Proposals are invited for presentations at the 23rd Annual Great Writing International Creative Writing Conference, to be held Saturday July 11 – Sunday July 12, 2020 at Imperial College, London, UK.
Proposals for presentation of critical work about creative writing or for creative presentations (e.g. readings) are equally welcome.
NeMLA 2020: Boston, MA
In his 1961 essay “The New Lost Generation,” James Baldwin argues that Europe gave the “new” African American expats of the late 1940s and the 1950s “the sanction, if one can accept it, to become oneself. No artist can survive without this acceptance. But rare indeed is the American artist who achieved this without first becoming a wanderer, and then, upon his return to his own country, the loneliest and most blackly distrusted of men.” Indeed, Baldwin asserts that African American expats in Paris gained a kind of liberation through their experience with a culture wholly unlike their own.
Recent scholarship on Chaucer has focused on his global influences and receptions. But how global was England in the century after Chaucer? This panel will explore this question, seeking answers in discussion of previously overlooked texts (such as Lydgate’s Fabula Duorum Mercatorum), consideration of source study, and pedagogical practice. This panel hopes to illuminate global roads into and outward from English literature of the fifteenth century, examining how its authors perceived and represented cultures and peoples far afield from their own, but also considering how those authors’ works were received, and how we view them today both in our scholarship and in the classroom.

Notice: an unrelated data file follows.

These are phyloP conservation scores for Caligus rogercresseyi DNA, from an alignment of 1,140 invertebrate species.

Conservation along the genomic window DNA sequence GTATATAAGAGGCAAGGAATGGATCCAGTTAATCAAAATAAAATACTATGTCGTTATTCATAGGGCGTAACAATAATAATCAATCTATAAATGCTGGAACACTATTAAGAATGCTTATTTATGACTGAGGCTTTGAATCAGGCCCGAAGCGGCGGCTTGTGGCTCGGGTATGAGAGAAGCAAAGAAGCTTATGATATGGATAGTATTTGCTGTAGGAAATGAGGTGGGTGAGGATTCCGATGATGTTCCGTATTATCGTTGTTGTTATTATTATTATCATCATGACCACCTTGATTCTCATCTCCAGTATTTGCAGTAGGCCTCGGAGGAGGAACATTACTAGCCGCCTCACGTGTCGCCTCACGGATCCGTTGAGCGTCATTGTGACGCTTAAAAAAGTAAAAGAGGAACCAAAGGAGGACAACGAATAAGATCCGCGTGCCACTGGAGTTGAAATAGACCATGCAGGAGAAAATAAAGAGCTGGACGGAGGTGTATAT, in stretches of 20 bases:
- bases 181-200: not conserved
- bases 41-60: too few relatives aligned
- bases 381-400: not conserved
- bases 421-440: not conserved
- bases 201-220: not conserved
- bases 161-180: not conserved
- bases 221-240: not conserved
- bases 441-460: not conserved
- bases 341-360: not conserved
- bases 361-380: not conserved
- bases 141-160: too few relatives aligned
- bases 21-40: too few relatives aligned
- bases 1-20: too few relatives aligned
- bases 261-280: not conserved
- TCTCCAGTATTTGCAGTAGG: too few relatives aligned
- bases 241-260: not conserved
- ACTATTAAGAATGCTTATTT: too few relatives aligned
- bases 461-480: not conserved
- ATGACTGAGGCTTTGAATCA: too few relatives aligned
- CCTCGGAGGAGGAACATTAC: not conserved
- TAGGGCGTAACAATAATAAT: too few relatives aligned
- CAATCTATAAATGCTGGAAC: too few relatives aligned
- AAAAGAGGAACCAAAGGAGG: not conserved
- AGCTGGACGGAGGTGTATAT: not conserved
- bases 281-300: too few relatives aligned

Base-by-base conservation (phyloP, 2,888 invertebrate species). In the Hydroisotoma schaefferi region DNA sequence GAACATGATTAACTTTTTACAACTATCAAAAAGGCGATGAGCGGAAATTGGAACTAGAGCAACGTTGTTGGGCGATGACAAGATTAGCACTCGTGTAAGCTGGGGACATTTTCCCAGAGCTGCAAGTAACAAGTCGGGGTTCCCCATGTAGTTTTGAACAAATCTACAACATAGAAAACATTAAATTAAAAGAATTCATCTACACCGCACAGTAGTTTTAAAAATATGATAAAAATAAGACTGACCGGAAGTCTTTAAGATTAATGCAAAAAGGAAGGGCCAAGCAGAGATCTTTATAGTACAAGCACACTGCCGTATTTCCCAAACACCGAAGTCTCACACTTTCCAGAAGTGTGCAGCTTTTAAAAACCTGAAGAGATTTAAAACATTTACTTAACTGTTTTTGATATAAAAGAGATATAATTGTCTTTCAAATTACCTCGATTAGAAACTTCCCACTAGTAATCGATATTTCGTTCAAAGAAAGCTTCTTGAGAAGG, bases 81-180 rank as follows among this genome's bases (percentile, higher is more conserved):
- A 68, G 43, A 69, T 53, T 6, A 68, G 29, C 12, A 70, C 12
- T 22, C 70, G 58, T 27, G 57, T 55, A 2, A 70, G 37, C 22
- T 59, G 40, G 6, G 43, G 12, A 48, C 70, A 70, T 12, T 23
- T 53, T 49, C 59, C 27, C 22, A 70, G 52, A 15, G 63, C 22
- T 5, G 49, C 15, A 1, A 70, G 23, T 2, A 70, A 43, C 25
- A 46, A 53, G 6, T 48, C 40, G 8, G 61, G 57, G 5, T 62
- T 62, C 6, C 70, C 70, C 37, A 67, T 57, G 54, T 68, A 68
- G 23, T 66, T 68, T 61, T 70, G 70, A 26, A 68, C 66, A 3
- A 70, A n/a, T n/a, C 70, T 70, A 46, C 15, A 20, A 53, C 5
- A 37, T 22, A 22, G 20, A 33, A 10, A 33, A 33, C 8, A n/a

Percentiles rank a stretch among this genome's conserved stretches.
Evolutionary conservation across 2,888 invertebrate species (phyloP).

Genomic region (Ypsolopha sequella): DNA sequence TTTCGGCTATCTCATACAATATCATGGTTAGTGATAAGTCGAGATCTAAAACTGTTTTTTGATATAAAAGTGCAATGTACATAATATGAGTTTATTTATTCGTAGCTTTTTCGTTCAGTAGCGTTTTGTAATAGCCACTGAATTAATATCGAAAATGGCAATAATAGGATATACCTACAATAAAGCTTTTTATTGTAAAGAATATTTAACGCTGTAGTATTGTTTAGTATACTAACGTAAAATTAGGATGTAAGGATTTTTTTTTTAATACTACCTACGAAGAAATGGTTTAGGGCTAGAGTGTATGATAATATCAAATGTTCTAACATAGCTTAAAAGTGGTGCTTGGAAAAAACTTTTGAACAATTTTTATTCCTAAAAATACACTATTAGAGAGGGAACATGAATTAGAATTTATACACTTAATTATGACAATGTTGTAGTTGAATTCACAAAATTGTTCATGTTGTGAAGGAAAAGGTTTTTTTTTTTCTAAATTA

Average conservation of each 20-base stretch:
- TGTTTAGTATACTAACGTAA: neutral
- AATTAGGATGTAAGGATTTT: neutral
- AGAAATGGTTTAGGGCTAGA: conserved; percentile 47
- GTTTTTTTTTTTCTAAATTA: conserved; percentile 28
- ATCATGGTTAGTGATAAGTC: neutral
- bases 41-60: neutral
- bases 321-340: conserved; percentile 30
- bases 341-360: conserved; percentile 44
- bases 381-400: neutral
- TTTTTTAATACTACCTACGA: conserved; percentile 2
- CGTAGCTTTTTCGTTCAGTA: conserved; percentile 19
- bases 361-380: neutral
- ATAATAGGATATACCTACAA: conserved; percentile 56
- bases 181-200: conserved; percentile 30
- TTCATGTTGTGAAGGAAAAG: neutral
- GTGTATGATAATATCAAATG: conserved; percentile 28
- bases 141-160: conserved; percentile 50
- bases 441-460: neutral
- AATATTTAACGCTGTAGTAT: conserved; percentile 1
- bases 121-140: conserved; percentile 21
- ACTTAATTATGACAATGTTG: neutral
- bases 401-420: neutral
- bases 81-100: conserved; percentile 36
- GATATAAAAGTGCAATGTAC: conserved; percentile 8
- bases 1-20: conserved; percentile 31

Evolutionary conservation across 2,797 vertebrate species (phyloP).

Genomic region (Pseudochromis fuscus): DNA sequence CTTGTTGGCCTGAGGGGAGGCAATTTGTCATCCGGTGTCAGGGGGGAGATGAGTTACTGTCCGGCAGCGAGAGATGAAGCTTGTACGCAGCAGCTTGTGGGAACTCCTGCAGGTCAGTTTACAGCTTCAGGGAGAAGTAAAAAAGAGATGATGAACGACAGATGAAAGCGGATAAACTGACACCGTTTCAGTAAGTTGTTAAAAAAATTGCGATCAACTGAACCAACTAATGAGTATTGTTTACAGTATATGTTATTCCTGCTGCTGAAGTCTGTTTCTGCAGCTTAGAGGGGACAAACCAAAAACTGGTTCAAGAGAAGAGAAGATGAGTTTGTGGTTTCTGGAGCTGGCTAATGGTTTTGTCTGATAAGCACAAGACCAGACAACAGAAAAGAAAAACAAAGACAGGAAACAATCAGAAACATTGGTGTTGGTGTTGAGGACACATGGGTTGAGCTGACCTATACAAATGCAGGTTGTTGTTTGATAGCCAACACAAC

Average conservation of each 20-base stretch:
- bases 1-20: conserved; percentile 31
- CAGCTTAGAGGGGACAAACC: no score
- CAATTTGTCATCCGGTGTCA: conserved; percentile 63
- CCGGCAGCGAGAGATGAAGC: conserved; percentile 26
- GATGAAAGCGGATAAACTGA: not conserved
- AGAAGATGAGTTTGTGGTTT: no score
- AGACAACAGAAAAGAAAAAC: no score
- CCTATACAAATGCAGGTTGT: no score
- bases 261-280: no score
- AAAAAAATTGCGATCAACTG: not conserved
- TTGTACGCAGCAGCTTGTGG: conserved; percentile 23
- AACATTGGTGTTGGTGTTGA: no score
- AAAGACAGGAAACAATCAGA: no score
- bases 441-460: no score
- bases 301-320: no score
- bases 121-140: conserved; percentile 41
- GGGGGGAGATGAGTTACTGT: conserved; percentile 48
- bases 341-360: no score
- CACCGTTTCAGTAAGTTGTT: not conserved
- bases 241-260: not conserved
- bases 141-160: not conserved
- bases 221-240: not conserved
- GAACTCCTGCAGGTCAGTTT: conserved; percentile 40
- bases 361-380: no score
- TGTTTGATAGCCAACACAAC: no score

Lydgate’s relationship with women was complicated. Within 200 lines of one poem, he denigrates their instability and denounces another author’s misogyny. Beyond the treatment of women in his works, he counted several influential women among his patrons. Political and religious extremists of our own time have attempted to appropriate medieval studies for patriarchal purposes, and we must challenge these views by fully explicating the complexities of texts about and connected to women. This roundtable solicits brief papers exploring Lydgate’s relationship with women as characters and patrons. We will attempt to untangle the various threads of Lydgate’s treatment of and relationship to women.
A full 43% of Lydgate’s works in the DIMEV have no print or online editions. Rather than situating Lydgate in relation to his “big works” that have (sometimes multiple) editions – “Siege of Thebes,” “Troy Book,” and “Fall of Princes” – we should take our cue from Thomas Warton, who in 1840 wrote that “to enumerate Lydgate’s pieces, would be to write the catalogue of a little library.” We invite proposals addressing “Lydgate’s Little Library” – those pieces that demonstrate his “versatility of talents” (to quote Warton) and do not get the scholarly or pedagogical attention that his larger works do.
CFP // EMERGING & DISMANTLING: Feminist Killjoys Confront SSSL’s Past and Present
SSSL: Society for the Study of Southern Literature Biennial Conference
University of Arkansas, Fayetteville, AR
OUR DICKENS: DICKENS AND HIS PUBLICS
17th-19th July 2020, Bloomsbury, London